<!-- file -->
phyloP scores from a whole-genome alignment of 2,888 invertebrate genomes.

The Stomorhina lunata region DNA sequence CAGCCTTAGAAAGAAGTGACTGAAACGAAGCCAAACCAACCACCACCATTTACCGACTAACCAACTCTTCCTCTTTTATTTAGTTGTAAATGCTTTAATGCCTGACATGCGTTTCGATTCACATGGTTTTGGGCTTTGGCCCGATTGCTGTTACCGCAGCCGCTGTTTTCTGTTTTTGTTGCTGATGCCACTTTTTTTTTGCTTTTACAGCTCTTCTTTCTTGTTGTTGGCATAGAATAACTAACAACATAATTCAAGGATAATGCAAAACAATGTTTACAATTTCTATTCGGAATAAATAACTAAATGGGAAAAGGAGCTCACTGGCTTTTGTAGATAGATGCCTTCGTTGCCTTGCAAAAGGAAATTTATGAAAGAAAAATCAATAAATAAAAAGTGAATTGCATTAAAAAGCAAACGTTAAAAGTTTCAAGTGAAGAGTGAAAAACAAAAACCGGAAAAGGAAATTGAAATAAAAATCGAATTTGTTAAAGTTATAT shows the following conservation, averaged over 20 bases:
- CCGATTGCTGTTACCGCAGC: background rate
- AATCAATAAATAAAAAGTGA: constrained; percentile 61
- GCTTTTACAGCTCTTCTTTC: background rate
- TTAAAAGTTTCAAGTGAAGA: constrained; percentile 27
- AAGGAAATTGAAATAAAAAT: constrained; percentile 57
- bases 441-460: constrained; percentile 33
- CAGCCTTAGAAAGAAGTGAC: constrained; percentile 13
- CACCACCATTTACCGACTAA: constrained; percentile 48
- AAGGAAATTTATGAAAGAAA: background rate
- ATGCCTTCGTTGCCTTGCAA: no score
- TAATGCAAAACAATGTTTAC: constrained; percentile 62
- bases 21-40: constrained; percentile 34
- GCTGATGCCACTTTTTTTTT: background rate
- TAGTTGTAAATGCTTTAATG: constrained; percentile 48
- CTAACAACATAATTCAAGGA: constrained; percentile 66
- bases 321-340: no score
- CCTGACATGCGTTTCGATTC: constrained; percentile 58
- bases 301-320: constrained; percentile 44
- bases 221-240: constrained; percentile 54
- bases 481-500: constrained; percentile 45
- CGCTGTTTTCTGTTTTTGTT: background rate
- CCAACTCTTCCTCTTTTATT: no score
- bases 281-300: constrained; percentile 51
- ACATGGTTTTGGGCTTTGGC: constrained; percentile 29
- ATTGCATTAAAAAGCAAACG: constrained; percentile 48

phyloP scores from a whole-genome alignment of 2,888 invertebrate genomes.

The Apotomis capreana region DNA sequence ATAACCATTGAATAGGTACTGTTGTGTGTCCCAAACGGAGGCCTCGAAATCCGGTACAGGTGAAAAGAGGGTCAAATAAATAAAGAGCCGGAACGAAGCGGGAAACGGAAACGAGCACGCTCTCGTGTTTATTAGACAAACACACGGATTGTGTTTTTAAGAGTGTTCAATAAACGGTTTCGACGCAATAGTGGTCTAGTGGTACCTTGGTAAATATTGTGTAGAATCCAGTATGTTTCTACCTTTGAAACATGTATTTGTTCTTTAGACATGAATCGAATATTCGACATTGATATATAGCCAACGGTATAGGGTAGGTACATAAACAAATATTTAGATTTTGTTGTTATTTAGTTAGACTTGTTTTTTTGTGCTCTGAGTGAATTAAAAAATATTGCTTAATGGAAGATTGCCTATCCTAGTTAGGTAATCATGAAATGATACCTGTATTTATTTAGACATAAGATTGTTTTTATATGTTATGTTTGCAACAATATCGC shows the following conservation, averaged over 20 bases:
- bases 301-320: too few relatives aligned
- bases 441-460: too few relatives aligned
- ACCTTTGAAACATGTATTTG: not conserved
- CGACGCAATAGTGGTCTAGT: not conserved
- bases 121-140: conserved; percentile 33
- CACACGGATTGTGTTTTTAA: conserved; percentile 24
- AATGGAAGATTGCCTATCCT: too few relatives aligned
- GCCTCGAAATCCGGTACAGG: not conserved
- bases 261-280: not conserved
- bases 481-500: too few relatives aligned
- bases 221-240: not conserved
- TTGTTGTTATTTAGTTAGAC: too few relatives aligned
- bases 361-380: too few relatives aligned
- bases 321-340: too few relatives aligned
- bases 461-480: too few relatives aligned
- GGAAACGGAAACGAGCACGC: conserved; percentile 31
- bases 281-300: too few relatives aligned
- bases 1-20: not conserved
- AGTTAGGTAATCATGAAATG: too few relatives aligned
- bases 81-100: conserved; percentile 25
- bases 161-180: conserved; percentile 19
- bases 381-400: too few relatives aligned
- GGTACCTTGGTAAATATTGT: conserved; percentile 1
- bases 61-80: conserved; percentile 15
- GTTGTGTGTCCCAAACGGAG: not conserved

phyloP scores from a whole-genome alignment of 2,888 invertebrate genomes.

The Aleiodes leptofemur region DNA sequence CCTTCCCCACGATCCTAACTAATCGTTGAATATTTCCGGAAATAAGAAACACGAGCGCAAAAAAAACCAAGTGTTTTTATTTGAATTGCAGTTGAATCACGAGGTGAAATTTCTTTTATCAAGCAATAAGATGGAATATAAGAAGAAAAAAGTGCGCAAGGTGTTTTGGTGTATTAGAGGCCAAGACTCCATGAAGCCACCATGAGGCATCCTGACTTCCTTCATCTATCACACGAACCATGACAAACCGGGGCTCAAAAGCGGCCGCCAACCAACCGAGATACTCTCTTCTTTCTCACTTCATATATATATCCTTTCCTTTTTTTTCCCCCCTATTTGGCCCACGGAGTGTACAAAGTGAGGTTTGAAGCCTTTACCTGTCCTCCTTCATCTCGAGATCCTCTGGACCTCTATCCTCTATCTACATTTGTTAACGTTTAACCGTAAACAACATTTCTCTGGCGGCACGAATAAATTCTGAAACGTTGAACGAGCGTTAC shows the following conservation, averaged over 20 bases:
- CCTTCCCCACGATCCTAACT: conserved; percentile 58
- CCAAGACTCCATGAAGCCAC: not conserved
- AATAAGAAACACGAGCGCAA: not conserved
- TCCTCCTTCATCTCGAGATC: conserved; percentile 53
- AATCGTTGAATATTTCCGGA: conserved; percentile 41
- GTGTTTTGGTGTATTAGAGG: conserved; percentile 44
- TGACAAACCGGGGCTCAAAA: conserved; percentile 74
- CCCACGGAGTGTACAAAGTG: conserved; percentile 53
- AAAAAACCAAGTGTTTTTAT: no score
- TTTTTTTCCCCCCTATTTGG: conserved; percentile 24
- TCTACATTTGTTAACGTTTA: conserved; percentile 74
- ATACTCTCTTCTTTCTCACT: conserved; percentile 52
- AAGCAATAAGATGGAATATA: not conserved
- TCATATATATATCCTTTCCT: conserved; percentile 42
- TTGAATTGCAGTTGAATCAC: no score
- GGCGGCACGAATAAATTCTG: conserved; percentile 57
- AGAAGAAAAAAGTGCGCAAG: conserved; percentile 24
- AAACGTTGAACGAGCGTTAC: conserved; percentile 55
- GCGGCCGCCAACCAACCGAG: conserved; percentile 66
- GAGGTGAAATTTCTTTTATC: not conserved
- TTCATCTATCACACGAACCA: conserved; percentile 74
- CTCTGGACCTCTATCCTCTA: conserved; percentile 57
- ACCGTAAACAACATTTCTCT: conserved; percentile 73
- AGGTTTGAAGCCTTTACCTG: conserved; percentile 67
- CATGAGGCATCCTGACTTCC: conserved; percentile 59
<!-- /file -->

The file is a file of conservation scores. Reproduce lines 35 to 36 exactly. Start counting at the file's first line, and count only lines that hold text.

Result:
- CACACGGATTGTGTTTTTAA: conserved; percentile 24
- AATGGAAGATTGCCTATCCT: too few relatives aligned